Swap space in Solaris or any UNIX host is a vital disk space that is used for the swapping process from physical memory (RAM) to disk. Virtual memory allows a process to run even if physical memory gets full by using swap space (which is located on your hard disk) to swap out memory pages that are not currently in use. This is a very important concept which every programmer and Linux user should know. It is even more important if you are working in IT support or as a system admin because if swap space is full then swapping will fail and no new process will be able to start.
In this UNIX command tutorial, we will see some Solaris commands to find configured and current usage of swap space. Remember if your machine runs out of swap space then you can not start a new process and also an old process that will try to expand itself will likely fail.
Another interesting point about swap space is that every process reserved swap space, equivalent to its physical memory requirement so that it can swap out completely when required. Which means current usage of swap space denotes total memory used by all process at that time. This UNIX command tutorial is next in our series of articles like UNIX command to find links, grep command examples in UNIX, and 10 most popular Linux Interview questions, if you haven't check them then you should check them to learn essential Linux commands and interview questions.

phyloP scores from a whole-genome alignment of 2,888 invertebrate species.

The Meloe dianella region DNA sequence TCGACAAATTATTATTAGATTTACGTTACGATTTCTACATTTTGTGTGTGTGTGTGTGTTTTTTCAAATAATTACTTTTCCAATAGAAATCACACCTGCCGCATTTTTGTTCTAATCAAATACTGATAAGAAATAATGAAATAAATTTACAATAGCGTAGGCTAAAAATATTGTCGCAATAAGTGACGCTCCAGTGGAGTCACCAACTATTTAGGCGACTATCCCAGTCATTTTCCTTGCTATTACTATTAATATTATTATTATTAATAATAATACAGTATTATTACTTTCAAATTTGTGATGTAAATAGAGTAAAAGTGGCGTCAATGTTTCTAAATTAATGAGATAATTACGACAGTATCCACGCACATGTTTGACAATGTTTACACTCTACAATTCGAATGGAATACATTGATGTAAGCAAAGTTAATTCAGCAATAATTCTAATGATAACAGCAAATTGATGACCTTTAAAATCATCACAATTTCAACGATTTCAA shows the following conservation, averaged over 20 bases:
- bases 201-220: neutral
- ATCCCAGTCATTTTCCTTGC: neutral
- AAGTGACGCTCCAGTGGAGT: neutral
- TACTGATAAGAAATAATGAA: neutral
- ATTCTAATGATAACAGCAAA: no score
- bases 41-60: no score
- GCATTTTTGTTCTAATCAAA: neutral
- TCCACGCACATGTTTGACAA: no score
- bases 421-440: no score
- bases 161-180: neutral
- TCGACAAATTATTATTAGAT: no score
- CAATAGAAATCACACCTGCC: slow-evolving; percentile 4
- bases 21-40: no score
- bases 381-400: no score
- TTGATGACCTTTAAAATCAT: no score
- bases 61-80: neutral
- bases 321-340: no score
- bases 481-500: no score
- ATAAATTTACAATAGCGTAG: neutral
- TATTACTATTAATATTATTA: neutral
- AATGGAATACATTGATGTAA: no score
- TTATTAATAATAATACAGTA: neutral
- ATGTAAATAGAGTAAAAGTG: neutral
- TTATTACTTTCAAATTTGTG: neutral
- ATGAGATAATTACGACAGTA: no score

Solaris command to find Swap memory
Here is an example of the Solaris “swap” command to find how much swap memory is left on the server. Remember if your host runs out of swap you can not start a new process, so be careful with how much swap space you set, and your process doesn’t eat all swap memory available in Solaris host. And, if you need a refresher about virtual memory in Linux, Linux System Programming Techniques & Concepts course on Udemy has two wonderful chapters on virtual memory.
Anyway, here is the output of the swap command with both swap -l and swap -s option to see how much swap space is left in the machine:
test ~ $ swap -l swapfile dev swaplo blocks free /dev/sd/dsk/swap 181,2 8 134217720 134217720 test ~ $ swap -s total: 22189856k bytes allocated + 8594616k reserved = 30784472k used, 80563112k available
That’s all on how to find swap space usage in Solaris or How much swap space is used currently, how much swap space is available now etc. There are a couple of more Solaris commands which display information about swap space, like vminfo and sar. You can also look on the internet on How to use them to find swap space and then cross-check with the output of the swap command. By the way, I always prefer the swap command to find swap usage in the Solaris operating system.
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